Credit Karma is expanding beyond free credit scores and free credit monitoring. Beginning in January 2017, they will offer completely free Federal and State tax preparation software with free e-File and no income restrictions. You must first join CreditKarma.com and then you can reserve a spot for when it opens. The tagline is “$0 Federal, $0 State, $0 Always. Truly Free Tax Returns.” Here’s an overview of what is and isn’t included in this offer.
Is this legit? Yes. Credit Karma purchased AFJC Corporation, which was a private-label software provider and previously supplied the online tax software for Jackson Hewitt. They use your personal information to show you targeted ads. They used to do this with your credit report data, and now they want to do it with your tax return data.
- Free Federal filing with free e-File for 90%+ of filers with no income restrictions.
- Free State filing with free e-File for 90%+ of filers with no income restrictions.
- No upsells, no upgrades, no “premium version”.
- You can print and snail mail if you choose not to e-File.
- Schedule C – Profit or Loss from Business (Sole Proprietorship)
- Schedule D – Capital Gains and Losses (Stock Sales)
- Schedule E – Supplemental Income and Loss (Rental property)
- Schedule SE – Self-employment tax
What’s NOT included. Credit Karma will NOT support the following forms this year:
- Filing multiple state or non-resident state returns
- State filings without a federal return
- Non-resident federal filing – 1040NR (non-resident tax return)
- Foreign earned income credit
- Non-dependent earned income credit
- Married filing separately (MFS) in common law states
- Estate and Trust income from K1 forms
No business tax returns. Credit Karma Tax supports Sole Proprietorships and income reportable on a Schedule C/E/SE, but does NOT yet support business tax returns for an S corporation, C corporation, partnership or multi-member LLC.
Credit Karma Tax does NOT support importing tax return information from other providers this year. There is no download version. There is no app version.
How does Credit Karma make money then? Quoted from their site:
When you visit Credit Karma, we show you offers and recommendations (like credit cards or loans) that could save you money. If you take one of these offers, the bank or lender usually pays us. We never charge you a dime. And we never sell your info to marketers.
My take? They should say they won’t sell your information to other marketers. They are the marketers, and now they’ll know more about your financial situation than anyone else besides you. On top of your credit report data, they’ll have income and expense data. For example, if they know you have a 4% rate mortgage, they could sell you a 3.5% refinance mortgage. If they know you are older and have a paid-off home (i.e. you pay property taxes but no claim no mortgage interest), they could sell you a reverse mortgage. If they know your income, they can estimate the amount of life insurance you need. You could actually like this customization, be creeped out completely, or simply plan to ignore the ads.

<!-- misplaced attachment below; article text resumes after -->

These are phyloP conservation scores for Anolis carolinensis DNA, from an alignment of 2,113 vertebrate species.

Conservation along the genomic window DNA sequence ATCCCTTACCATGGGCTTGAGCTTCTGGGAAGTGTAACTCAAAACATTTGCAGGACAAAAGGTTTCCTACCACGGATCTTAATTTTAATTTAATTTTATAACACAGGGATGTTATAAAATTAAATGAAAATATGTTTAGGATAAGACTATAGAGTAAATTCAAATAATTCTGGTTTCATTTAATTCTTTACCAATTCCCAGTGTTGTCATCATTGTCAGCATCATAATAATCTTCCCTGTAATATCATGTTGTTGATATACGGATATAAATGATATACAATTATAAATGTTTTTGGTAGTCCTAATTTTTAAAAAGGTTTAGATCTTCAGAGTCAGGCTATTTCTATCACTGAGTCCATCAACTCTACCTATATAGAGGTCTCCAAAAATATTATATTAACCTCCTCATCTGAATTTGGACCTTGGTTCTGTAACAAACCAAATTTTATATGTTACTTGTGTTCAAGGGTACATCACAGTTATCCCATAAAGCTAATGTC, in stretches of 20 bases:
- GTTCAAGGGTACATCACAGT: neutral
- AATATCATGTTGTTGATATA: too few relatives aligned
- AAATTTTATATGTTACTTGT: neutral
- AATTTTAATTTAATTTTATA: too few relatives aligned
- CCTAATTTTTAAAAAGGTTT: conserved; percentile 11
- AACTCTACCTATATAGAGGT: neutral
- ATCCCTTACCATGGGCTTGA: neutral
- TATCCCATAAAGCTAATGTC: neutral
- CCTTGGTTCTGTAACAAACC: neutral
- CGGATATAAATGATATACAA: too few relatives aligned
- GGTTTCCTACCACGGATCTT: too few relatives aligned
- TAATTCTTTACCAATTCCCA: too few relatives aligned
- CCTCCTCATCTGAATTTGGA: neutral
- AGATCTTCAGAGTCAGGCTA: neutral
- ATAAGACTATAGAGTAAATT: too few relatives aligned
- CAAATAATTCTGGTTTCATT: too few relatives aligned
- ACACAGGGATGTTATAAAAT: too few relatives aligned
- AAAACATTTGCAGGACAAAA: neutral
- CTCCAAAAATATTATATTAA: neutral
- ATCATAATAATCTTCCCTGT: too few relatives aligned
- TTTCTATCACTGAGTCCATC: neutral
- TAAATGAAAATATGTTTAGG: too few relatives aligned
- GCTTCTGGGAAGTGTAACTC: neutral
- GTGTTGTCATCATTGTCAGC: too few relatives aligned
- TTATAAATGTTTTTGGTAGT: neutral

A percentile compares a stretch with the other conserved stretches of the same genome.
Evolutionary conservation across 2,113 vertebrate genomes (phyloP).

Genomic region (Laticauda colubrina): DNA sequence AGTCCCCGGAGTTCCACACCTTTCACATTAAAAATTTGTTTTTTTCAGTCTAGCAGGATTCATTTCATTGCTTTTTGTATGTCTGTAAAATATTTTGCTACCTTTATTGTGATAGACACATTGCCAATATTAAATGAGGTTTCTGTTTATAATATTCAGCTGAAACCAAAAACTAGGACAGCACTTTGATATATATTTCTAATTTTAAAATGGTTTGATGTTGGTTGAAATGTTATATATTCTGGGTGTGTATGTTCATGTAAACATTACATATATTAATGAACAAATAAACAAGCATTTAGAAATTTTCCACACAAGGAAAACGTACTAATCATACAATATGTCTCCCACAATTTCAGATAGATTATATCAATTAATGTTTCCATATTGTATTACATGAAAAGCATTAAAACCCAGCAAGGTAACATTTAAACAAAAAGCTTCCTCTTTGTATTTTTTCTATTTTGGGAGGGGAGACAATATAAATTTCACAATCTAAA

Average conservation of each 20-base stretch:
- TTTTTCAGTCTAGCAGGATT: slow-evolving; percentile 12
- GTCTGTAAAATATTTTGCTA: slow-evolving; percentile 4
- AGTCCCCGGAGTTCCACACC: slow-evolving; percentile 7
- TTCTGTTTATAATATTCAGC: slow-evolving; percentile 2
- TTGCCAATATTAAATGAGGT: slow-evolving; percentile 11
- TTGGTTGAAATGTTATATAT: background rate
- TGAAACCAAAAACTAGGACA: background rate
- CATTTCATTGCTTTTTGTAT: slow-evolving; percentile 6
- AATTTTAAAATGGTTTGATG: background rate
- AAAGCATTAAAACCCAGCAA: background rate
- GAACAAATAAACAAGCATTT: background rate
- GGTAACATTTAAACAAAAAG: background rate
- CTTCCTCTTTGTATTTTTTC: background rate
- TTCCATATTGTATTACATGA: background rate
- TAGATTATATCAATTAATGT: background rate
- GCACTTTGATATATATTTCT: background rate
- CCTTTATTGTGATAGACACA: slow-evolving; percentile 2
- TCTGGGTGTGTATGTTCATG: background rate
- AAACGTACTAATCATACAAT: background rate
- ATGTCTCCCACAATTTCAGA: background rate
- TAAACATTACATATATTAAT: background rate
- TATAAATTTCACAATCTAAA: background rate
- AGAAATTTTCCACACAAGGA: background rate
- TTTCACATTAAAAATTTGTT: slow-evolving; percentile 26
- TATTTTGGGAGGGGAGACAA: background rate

What could go wrong? The most common drawbacks mentioned are the idea that (1) “you are the product” and (2) what if they get hacked and you lose your personal information?
- Well, yes you are the product. Google and Facebook work the same way. You use their free service, they show you targeted ads and hope to extract money from you indirectly.
- If you really are worried about your personal information, you should buy tax prep software on physical CDs so that nothing is stored on anyone’s cloud servers. Don’t use any online tax prep software, including that of TurboTax/H&R Block/TaxACT.
I would say a less-mentioned drawback is lack of customer service or support. If there is a bug or tax question that I need help on and I have to spend an hour to fix it, then I’d rather have just paid upfront for better service. Other providers advertise human phone support and/or unlimited live chat.
Bottom line. It’s a pretty simple deal. Credit Karma will give you free Federal and State tax returns. You let them show you ads based on your financial data. Is this a good deal? For most people that have straightforward taxes and don’t usually need support, then quite possibly yes. If you do Federal + State + e-Files with TurboTax or H&R Block, the total cost can be $100+. If you have a complicated tax return or can get value from the conveniences offered by competitors (import last year’s data, unlimited phone support for weird situations, import of 1099-B tax lot data), then it may be worth paying extra elsewhere. I signed up on the waiting list and hope to compare the accuracy early next year.